Initially, I was reading up every news bit, essay, and article I could find on the internet. Later, I managed to lay my hands on an important primary source, two volumes of AMRITA SHER-GIL: A SELF-PORTRAIT IN LETTERS AND WRITINGS (Tulika Books, 2010) by Amrita’s nephew Vivan Sundaram. This is a compilation of Amrita’s letters and writings along with notes by the author offering chronology and context. It also includes over a hundred reproductions of Amrita’s paintings and many amazing photographs. I researched and made notes for months. The narrative flowed out lyrically in my first draft and stayed that way. However, it took me many revisions and ample aid from critique partners to weed out details and extract the essence for her emotional trajectory as she tried to find out where she and her art belonged.

As an Indian American, Meera has lived equal parts of her life in both countries. Previously an electrical engineer, she now writes for children and advocates for diversifying bookshelves. Meera is the author of several picture books including THE YELLOW SUITCASE (Penny Candy Books, 2019), illustrated by Meera Sethi, BETWEEN TWO WORLDS (Penny Candy Books, 2021), illustrated by Ruchi Bakshi Sharma and DUMPLING DAY (Barefoot Books, 2021), illustrated by Inés de Antuñano. Her book, A GIFT FOR AMMA (Barefoot Books, 2020), illustrated by Mariona Cabassa, is the winner of the 2021 South Asia Book Award and the Foreword Reviews Indies Silver Award. She has also co-authored several kids’ books published in India. Meera believes in the transformative power of stories and likes to write about people, places, and experiences less visible in children’s literature. For more information, please visit:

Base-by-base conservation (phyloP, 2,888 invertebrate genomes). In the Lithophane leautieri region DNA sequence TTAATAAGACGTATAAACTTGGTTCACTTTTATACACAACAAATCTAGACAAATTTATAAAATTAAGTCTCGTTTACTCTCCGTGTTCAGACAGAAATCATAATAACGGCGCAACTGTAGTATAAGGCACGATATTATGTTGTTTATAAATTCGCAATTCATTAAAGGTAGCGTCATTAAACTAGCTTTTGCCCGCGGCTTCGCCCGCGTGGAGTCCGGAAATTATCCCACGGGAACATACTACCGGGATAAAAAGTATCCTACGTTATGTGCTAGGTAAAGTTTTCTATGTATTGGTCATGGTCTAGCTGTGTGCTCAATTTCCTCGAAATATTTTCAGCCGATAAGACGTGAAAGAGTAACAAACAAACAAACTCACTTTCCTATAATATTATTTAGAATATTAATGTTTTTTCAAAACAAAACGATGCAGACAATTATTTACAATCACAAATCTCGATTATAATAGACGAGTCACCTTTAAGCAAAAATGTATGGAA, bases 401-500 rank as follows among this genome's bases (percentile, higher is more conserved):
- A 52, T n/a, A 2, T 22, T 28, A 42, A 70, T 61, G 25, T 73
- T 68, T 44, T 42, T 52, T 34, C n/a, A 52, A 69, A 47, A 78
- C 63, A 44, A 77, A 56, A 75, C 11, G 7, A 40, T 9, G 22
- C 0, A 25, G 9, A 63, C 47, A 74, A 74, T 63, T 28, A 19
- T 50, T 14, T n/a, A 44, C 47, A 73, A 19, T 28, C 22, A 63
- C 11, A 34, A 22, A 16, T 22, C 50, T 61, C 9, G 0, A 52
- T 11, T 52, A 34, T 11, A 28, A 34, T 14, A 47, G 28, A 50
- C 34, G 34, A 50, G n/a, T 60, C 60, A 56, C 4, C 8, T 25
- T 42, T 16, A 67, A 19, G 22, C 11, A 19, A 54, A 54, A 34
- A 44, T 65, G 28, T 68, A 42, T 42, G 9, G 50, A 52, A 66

THE WOLF’S CURSE ~ Interview with Author Jessica Vitalis + #Giveaway

Welcome to my interview with author Jessica Vitalis, where we chat about her debut middle grade fantasy THE WOLF’S CURSE.

In what Booklist calls a “striking debut,” Vitalis’ novel is a vivid, literary tale focusing on family, friendship, belonging, and grief, wrapped up in the compelling narration of the sly, crafty Wolf. Fans of award-winning titles like “The Girl Who Drank the Moon” and “A Wish in the Dark” are sure to be captivated by “The Wolf’s Curse.”

One intriguing side note about Jessica before we begin. Jessica’s journey to publication is an inspiration to readers, to writers, and to anyone working towards reaching a goal. This is taken directly from her press release: “After 13 years writing, debut author Jessica Vitalis lands six-figure, two-book deal.” 👏👏👏


THE WOLF’S CURSE by Jessica Vitalis

The Wolf is not bound by the same rules as you are.